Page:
There is nothing more riveting and compelling when the game is not on than a great insider’s account of what goes on in and around the events themselves. A well-written and researched sports book that gets you closer to the figures in the game and tells unique tales that are highly relevant can catapult the reader into a world they always wanted to be a bigger part of.
As our attention turns to baseball season, and you want to get into the spirit of the game and immerse yourself in its history and traditions, one book stands out above all the rest to me. Baseball is more than just a game. It is a lifestyle and an experience that envelops you. It’s about the ballpark, the players and the personalities that come together around the diamond. Once upon a time, baseball was even more about the relationship between fan and athlete, team and community.
No work captures the essence of one of the game’s most enduring figures better than Clementeby David Maraniss. Dare I say, it may be the best book I have ever read. No work has ever fascinated me so much on so many levels. Maraniss is a master storyteller and painter of vivid pictures in time. Months after reading it, I still find myself drifting off in thought about it.
They don’t make ‘em like Roberto Clemente anymore, and they sure don’t make ‘em often like Maraniss to tell the story. Most notably, he did an incredibly exhaustive amount of research, and its shows through every incredibly detailed paragraph and chapter. We get to know Clemente intimately as a family man. We feel his great pride of his heritage shine through. We are treated to the unique and almost unreal relationship between Clemente and his fans. We also see the fiery side of the man, in his adverse dealings with the media. In the end, the story of his death is told in such detail that it will stay with you forever after reading it.
Before I read Maraniss’ book, one of the better works I had read in recent years will truly strike deep chords with any NBA fan. The Punch, by John Feinstein is a startling and immersive account of the violent 1977 encounter between Kermit Washington and Rudy Tomanjovich that linked two men together forever and significantly altered the professional and personal path of Washington. Travel back into the dark ages and depths of the NBA, before it was the glamour game now, and dive into the re-telling of how one singular, miscalculated moment changed two lives forever.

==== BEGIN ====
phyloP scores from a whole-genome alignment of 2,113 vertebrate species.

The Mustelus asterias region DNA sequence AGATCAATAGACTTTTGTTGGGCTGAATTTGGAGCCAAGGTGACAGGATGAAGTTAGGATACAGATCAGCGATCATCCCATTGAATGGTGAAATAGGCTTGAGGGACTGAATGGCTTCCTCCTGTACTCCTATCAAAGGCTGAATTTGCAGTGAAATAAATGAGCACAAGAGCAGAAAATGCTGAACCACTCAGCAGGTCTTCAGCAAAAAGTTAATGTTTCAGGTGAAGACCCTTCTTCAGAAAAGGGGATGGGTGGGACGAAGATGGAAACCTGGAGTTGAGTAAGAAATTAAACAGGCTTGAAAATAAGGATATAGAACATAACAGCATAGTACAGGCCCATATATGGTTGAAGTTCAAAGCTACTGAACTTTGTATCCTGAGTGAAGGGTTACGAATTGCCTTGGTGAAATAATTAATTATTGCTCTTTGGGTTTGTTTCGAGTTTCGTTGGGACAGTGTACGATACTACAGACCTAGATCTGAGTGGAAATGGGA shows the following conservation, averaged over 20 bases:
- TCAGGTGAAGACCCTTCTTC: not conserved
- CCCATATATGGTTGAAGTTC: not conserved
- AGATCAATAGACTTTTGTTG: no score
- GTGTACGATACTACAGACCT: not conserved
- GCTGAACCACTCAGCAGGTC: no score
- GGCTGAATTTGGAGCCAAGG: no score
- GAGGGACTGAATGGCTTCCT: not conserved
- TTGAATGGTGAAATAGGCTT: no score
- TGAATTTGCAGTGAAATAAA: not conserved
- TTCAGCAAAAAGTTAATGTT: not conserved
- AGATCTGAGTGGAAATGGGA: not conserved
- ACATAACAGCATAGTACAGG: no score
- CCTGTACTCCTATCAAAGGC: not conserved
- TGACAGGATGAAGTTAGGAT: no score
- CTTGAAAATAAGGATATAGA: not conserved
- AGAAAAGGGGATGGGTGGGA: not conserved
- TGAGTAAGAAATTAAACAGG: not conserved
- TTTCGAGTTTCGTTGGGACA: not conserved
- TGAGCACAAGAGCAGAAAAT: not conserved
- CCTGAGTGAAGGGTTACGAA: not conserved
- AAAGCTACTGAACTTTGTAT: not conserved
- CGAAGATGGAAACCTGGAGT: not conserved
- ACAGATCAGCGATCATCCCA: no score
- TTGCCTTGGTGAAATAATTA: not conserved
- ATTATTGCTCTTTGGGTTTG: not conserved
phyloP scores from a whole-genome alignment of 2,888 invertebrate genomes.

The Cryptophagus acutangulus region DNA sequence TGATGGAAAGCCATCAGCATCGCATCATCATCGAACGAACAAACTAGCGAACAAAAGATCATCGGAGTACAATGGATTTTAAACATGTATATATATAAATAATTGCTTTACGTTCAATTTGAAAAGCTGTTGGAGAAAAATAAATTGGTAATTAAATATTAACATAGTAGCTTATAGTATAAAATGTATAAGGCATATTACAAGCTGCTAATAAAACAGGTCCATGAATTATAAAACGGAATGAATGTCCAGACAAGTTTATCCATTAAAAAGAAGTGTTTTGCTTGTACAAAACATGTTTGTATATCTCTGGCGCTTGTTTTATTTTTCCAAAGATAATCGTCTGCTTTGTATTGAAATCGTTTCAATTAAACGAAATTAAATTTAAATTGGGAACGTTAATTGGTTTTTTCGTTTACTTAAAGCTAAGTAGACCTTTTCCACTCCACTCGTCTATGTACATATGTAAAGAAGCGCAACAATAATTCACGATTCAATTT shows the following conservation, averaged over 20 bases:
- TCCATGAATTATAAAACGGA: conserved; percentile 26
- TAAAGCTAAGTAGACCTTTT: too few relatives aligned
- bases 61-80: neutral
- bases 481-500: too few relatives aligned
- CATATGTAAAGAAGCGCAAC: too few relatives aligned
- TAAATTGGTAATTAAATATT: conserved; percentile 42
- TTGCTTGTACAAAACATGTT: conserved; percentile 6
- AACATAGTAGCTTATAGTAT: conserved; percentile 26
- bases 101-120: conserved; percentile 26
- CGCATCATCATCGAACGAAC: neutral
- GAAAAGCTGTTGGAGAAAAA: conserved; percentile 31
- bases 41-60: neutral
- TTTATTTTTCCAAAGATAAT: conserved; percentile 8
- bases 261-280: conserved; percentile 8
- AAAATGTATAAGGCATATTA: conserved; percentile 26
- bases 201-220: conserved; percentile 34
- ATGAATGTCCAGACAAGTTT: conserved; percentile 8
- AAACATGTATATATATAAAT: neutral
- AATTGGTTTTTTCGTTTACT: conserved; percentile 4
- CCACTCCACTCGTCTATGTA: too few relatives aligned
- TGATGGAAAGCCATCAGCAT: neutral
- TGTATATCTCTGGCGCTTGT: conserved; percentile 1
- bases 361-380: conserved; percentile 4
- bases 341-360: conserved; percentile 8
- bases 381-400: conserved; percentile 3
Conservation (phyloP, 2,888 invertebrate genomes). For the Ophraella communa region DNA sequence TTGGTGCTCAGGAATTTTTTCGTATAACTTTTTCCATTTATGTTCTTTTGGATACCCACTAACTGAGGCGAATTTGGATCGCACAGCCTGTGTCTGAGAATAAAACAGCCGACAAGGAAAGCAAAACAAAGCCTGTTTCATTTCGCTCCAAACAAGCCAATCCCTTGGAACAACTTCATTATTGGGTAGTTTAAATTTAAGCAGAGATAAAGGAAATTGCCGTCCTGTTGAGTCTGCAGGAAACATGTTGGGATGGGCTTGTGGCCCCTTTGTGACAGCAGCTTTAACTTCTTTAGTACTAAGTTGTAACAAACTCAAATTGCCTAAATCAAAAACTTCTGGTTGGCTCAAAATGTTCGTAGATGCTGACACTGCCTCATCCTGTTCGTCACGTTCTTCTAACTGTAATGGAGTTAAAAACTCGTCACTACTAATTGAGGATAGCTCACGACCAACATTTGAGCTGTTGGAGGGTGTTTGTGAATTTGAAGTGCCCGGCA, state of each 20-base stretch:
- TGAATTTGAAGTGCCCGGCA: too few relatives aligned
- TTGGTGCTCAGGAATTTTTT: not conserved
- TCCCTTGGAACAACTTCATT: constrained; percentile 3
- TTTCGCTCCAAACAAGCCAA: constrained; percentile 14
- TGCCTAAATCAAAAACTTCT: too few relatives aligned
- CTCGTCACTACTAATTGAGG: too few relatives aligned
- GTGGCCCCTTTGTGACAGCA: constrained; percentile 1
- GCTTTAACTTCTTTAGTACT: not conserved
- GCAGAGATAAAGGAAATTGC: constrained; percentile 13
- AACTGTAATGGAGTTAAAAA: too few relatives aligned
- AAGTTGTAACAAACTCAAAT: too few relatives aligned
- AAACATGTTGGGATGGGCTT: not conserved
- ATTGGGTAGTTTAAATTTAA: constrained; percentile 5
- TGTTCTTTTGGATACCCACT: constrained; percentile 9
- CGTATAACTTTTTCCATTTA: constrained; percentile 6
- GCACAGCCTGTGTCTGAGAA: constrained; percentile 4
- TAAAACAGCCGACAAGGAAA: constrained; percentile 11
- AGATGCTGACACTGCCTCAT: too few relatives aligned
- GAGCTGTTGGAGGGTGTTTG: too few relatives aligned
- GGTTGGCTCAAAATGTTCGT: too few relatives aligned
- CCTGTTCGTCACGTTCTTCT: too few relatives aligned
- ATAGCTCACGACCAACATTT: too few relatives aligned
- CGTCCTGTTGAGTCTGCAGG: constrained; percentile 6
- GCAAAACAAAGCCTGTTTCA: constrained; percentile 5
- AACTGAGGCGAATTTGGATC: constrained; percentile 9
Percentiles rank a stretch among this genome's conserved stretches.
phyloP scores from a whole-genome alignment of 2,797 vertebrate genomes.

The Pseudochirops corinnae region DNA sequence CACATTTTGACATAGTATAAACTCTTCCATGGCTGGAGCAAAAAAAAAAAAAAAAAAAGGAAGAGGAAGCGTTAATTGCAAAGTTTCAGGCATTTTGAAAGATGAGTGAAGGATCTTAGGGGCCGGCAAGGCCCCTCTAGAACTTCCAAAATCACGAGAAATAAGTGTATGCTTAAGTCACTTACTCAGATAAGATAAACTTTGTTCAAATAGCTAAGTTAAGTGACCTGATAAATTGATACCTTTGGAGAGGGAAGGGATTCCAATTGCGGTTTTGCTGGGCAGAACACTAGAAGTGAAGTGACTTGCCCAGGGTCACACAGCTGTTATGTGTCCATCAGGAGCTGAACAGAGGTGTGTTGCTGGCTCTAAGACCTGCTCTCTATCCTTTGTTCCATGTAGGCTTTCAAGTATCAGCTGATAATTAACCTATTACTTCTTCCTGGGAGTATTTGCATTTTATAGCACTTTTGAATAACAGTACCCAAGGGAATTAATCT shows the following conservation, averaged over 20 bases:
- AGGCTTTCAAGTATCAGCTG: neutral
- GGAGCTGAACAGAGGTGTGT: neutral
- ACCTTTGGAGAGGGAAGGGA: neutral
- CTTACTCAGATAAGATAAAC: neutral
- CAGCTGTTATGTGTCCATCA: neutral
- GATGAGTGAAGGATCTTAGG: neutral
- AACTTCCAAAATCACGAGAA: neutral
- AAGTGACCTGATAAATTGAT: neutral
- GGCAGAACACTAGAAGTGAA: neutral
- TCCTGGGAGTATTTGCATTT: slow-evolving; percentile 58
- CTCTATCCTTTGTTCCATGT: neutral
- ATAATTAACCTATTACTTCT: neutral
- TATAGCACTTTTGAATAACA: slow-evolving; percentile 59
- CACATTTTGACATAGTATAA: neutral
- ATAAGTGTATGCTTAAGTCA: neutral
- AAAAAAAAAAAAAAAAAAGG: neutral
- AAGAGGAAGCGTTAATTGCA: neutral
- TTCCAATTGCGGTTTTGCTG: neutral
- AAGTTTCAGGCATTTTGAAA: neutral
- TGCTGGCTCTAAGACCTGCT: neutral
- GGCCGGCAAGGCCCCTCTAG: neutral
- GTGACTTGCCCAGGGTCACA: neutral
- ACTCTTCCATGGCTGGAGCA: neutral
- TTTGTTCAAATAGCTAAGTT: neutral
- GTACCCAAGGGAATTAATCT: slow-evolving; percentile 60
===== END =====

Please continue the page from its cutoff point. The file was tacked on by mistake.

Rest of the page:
For those still reveling in the glow of the Giants Super Bowl victory, Lombardi and Landry, by longtime Giants beat man Ernie Palladino, is an in-depth look into franchise history that is sure to entertain and enlighten. The two future coaching legends spent their formative years as assistants, ones who came together for great success before finding on their own elsewhere. What’s truly priceless about the accounts contained is how markedly different the men were, yet were able to mesh their ultimate talents for the good of their teams. Step back into an NFL time warp and see how greatness grew and eventually branched out.
It’s a wonderful time of year as a sports fan. Time to sit back on the berm, take in some sun and read a good book. If you’re not lucky enough to be at spring training, superb reading materials can take you anywhere you want to go, anyway.
Scott Engel joined RotoExperts.com in 2008 after four years at ESPN.com, where he was an Associate Editor and Fantasy Writer. He began his career as a Fantasy professional in 1996 at CBS Sportsline, where he served as Managing Editor of Fantasy Sports and Senior Writer during his tenure. In 2006, Scott was named Fantasy Football Writer of the Year by the Fantasy Sports Writers Association in his first year of eligibility. Since joining RotoExperts, Scott's work has also appeared regularly on NFL.com and Yahoo Sports. Scott hosts the RotoExperts morning drive program on Sirius XM Fantasy Sports Radio. In 2011, Scott was inducted into the Fantasy Sports Writers Association's Hall of Fame as a member of the inaugural class. You may email Scott @ email@example.com or follow him on Twitter @scotteRotoEx